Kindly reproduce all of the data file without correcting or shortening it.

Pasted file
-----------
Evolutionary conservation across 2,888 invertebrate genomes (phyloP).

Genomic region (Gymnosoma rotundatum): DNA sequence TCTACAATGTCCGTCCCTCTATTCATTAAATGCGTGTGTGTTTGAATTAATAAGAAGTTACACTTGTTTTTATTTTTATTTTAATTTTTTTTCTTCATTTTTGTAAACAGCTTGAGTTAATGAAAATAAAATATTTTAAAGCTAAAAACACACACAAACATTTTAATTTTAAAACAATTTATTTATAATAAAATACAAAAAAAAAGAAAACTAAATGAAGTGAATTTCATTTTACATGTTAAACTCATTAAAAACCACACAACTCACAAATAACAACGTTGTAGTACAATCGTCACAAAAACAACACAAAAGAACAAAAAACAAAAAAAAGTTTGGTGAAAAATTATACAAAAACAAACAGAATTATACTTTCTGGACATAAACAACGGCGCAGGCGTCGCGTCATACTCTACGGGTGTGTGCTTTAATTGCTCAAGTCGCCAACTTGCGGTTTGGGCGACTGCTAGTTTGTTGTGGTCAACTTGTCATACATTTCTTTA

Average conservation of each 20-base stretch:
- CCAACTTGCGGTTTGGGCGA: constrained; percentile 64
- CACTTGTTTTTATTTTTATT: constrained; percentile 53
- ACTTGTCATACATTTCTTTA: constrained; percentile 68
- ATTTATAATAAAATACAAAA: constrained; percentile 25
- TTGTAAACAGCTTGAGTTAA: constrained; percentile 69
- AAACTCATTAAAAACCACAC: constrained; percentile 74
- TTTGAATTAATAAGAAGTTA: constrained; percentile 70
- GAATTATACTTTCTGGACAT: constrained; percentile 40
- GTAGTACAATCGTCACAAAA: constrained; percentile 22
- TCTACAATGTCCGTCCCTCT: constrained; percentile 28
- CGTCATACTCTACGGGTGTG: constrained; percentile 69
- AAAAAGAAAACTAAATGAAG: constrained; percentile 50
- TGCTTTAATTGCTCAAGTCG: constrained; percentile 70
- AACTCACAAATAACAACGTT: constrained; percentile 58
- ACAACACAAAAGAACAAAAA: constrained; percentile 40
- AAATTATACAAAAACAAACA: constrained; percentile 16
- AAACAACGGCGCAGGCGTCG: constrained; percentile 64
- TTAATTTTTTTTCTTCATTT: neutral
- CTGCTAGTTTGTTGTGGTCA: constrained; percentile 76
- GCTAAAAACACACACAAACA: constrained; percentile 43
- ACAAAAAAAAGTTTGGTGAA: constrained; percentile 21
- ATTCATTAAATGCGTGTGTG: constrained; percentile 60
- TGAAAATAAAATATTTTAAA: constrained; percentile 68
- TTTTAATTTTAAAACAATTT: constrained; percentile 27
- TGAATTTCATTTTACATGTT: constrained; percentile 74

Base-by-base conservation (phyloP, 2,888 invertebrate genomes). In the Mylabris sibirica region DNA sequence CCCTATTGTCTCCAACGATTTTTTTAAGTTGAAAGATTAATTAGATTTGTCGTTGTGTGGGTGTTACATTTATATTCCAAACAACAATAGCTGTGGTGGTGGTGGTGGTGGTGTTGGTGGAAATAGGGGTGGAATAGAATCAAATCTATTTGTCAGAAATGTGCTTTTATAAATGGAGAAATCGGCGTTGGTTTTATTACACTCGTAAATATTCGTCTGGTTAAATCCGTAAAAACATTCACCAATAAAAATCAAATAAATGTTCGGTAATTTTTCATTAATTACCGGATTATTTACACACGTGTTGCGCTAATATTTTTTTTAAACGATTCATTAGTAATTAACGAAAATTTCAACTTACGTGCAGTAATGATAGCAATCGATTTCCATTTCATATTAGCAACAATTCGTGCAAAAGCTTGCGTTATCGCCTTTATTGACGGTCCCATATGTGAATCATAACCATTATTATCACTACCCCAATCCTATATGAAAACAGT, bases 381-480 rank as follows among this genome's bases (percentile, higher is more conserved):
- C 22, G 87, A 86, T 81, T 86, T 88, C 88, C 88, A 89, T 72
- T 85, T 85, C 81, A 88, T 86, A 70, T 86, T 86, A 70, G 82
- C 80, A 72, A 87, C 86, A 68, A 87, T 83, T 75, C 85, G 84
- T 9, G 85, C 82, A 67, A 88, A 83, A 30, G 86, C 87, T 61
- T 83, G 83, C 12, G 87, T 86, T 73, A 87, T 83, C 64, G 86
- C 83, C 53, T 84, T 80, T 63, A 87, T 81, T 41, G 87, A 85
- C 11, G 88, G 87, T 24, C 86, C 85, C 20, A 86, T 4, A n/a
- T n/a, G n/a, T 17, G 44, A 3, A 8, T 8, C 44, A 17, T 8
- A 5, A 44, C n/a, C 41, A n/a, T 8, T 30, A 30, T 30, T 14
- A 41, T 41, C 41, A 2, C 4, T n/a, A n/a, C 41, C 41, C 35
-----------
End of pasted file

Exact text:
Evolutionary conservation across 2,888 invertebrate genomes (phyloP).

Genomic region (Gymnosoma rotundatum): DNA sequence TCTACAATGTCCGTCCCTCTATTCATTAAATGCGTGTGTGTTTGAATTAATAAGAAGTTACACTTGTTTTTATTTTTATTTTAATTTTTTTTCTTCATTTTTGTAAACAGCTTGAGTTAATGAAAATAAAATATTTTAAAGCTAAAAACACACACAAACATTTTAATTTTAAAACAATTTATTTATAATAAAATACAAAAAAAAAGAAAACTAAATGAAGTGAATTTCATTTTACATGTTAAACTCATTAAAAACCACACAACTCACAAATAACAACGTTGTAGTACAATCGTCACAAAAACAACACAAAAGAACAAAAAACAAAAAAAAGTTTGGTGAAAAATTATACAAAAACAAACAGAATTATACTTTCTGGACATAAACAACGGCGCAGGCGTCGCGTCATACTCTACGGGTGTGTGCTTTAATTGCTCAAGTCGCCAACTTGCGGTTTGGGCGACTGCTAGTTTGTTGTGGTCAACTTGTCATACATTTCTTTA

Average conservation of each 20-base stretch:
- CCAACTTGCGGTTTGGGCGA: constrained; percentile 64
- CACTTGTTTTTATTTTTATT: constrained; percentile 53
- ACTTGTCATACATTTCTTTA: constrained; percentile 68
- ATTTATAATAAAATACAAAA: constrained; percentile 25
- TTGTAAACAGCTTGAGTTAA: constrained; percentile 69
- AAACTCATTAAAAACCACAC: constrained; percentile 74
- TTTGAATTAATAAGAAGTTA: constrained; percentile 70
- GAATTATACTTTCTGGACAT: constrained; percentile 40
- GTAGTACAATCGTCACAAAA: constrained; percentile 22
- TCTACAATGTCCGTCCCTCT: constrained; percentile 28
- CGTCATACTCTACGGGTGTG: constrained; percentile 69
- AAAAAGAAAACTAAATGAAG: constrained; percentile 50
- TGCTTTAATTGCTCAAGTCG: constrained; percentile 70
- AACTCACAAATAACAACGTT: constrained; percentile 58
- ACAACACAAAAGAACAAAAA: constrained; percentile 40
- AAATTATACAAAAACAAACA: constrained; percentile 16
- AAACAACGGCGCAGGCGTCG: constrained; percentile 64
- TTAATTTTTTTTCTTCATTT: neutral
- CTGCTAGTTTGTTGTGGTCA: constrained; percentile 76
- GCTAAAAACACACACAAACA: constrained; percentile 43
- ACAAAAAAAAGTTTGGTGAA: constrained; percentile 21
- ATTCATTAAATGCGTGTGTG: constrained; percentile 60
- TGAAAATAAAATATTTTAAA: constrained; percentile 68
- TTTTAATTTTAAAACAATTT: constrained; percentile 27
- TGAATTTCATTTTACATGTT: constrained; percentile 74

Base-by-base conservation (phyloP, 2,888 invertebrate genomes). In the Mylabris sibirica region DNA sequence CCCTATTGTCTCCAACGATTTTTTTAAGTTGAAAGATTAATTAGATTTGTCGTTGTGTGGGTGTTACATTTATATTCCAAACAACAATAGCTGTGGTGGTGGTGGTGGTGGTGTTGGTGGAAATAGGGGTGGAATAGAATCAAATCTATTTGTCAGAAATGTGCTTTTATAAATGGAGAAATCGGCGTTGGTTTTATTACACTCGTAAATATTCGTCTGGTTAAATCCGTAAAAACATTCACCAATAAAAATCAAATAAATGTTCGGTAATTTTTCATTAATTACCGGATTATTTACACACGTGTTGCGCTAATATTTTTTTTAAACGATTCATTAGTAATTAACGAAAATTTCAACTTACGTGCAGTAATGATAGCAATCGATTTCCATTTCATATTAGCAACAATTCGTGCAAAAGCTTGCGTTATCGCCTTTATTGACGGTCCCATATGTGAATCATAACCATTATTATCACTACCCCAATCCTATATGAAAACAGT, bases 381-480 rank as follows among this genome's bases (percentile, higher is more conserved):
- C 22, G 87, A 86, T 81, T 86, T 88, C 88, C 88, A 89, T 72
- T 85, T 85, C 81, A 88, T 86, A 70, T 86, T 86, A 70, G 82
- C 80, A 72, A 87, C 86, A 68, A 87, T 83, T 75, C 85, G 84
- T 9, G 85, C 82, A 67, A 88, A 83, A 30, G 86, C 87, T 61
- T 83, G 83, C 12, G 87, T 86, T 73, A 87, T 83, C 64, G 86
- C 83, C 53, T 84, T 80, T 63, A 87, T 81, T 41, G 87, A 85
- C 11, G 88, G 87, T 24, C 86, C 85, C 20, A 86, T 4, A n/a
- T n/a, G n/a, T 17, G 44, A 3, A 8, T 8, C 44, A 17, T 8
- A 5, A 44, C n/a, C 41, A n/a, T 8, T 30, A 30, T 30, T 14
- A 41, T 41, C 41, A 2, C 4, T n/a, A n/a, C 41, C 41, C 35